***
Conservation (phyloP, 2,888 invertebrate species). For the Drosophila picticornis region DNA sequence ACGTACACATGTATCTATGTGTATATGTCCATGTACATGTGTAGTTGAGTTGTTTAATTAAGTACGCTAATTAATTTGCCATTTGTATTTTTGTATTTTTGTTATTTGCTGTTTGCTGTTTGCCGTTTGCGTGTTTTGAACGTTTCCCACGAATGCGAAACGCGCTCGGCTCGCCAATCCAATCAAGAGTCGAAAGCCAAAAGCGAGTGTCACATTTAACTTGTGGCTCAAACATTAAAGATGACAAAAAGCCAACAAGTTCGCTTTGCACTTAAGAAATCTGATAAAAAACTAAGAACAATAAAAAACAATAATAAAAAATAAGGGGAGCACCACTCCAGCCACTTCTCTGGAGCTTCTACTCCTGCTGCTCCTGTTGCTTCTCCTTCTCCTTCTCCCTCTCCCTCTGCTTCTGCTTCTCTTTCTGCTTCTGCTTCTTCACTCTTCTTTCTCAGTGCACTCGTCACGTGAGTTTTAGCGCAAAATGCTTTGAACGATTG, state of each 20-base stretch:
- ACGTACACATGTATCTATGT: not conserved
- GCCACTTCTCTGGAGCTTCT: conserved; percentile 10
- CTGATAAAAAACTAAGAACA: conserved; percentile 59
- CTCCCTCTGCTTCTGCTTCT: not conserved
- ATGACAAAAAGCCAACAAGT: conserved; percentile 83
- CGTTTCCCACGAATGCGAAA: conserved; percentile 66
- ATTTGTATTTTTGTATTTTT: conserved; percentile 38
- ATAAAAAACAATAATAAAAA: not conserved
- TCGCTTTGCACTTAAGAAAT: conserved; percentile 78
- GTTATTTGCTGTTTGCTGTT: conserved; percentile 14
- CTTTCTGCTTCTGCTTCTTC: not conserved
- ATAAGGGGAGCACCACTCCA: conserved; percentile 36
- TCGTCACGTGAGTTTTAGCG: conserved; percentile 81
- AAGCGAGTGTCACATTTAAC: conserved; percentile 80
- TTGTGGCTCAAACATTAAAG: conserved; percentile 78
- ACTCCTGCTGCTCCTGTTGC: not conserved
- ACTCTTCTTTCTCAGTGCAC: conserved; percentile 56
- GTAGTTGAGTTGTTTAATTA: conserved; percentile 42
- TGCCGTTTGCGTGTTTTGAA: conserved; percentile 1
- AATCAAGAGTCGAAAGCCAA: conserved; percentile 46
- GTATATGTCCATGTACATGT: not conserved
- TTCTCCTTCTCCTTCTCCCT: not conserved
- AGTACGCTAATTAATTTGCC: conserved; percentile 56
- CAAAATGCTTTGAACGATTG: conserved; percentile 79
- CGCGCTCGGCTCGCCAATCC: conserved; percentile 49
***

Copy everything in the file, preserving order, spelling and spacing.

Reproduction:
Conservation (phyloP, 2,888 invertebrate species). For the Drosophila picticornis region DNA sequence ACGTACACATGTATCTATGTGTATATGTCCATGTACATGTGTAGTTGAGTTGTTTAATTAAGTACGCTAATTAATTTGCCATTTGTATTTTTGTATTTTTGTTATTTGCTGTTTGCTGTTTGCCGTTTGCGTGTTTTGAACGTTTCCCACGAATGCGAAACGCGCTCGGCTCGCCAATCCAATCAAGAGTCGAAAGCCAAAAGCGAGTGTCACATTTAACTTGTGGCTCAAACATTAAAGATGACAAAAAGCCAACAAGTTCGCTTTGCACTTAAGAAATCTGATAAAAAACTAAGAACAATAAAAAACAATAATAAAAAATAAGGGGAGCACCACTCCAGCCACTTCTCTGGAGCTTCTACTCCTGCTGCTCCTGTTGCTTCTCCTTCTCCTTCTCCCTCTCCCTCTGCTTCTGCTTCTCTTTCTGCTTCTGCTTCTTCACTCTTCTTTCTCAGTGCACTCGTCACGTGAGTTTTAGCGCAAAATGCTTTGAACGATTG, state of each 20-base stretch:
- ACGTACACATGTATCTATGT: not conserved
- GCCACTTCTCTGGAGCTTCT: conserved; percentile 10
- CTGATAAAAAACTAAGAACA: conserved; percentile 59
- CTCCCTCTGCTTCTGCTTCT: not conserved
- ATGACAAAAAGCCAACAAGT: conserved; percentile 83
- CGTTTCCCACGAATGCGAAA: conserved; percentile 66
- ATTTGTATTTTTGTATTTTT: conserved; percentile 38
- ATAAAAAACAATAATAAAAA: not conserved
- TCGCTTTGCACTTAAGAAAT: conserved; percentile 78
- GTTATTTGCTGTTTGCTGTT: conserved; percentile 14
- CTTTCTGCTTCTGCTTCTTC: not conserved
- ATAAGGGGAGCACCACTCCA: conserved; percentile 36
- TCGTCACGTGAGTTTTAGCG: conserved; percentile 81
- AAGCGAGTGTCACATTTAAC: conserved; percentile 80
- TTGTGGCTCAAACATTAAAG: conserved; percentile 78
- ACTCCTGCTGCTCCTGTTGC: not conserved
- ACTCTTCTTTCTCAGTGCAC: conserved; percentile 56
- GTAGTTGAGTTGTTTAATTA: conserved; percentile 42
- TGCCGTTTGCGTGTTTTGAA: conserved; percentile 1
- AATCAAGAGTCGAAAGCCAA: conserved; percentile 46
- GTATATGTCCATGTACATGT: not conserved
- TTCTCCTTCTCCTTCTCCCT: not conserved
- AGTACGCTAATTAATTTGCC: conserved; percentile 56
- CAAAATGCTTTGAACGATTG: conserved; percentile 79
- CGCGCTCGGCTCGCCAATCC: conserved; percentile 49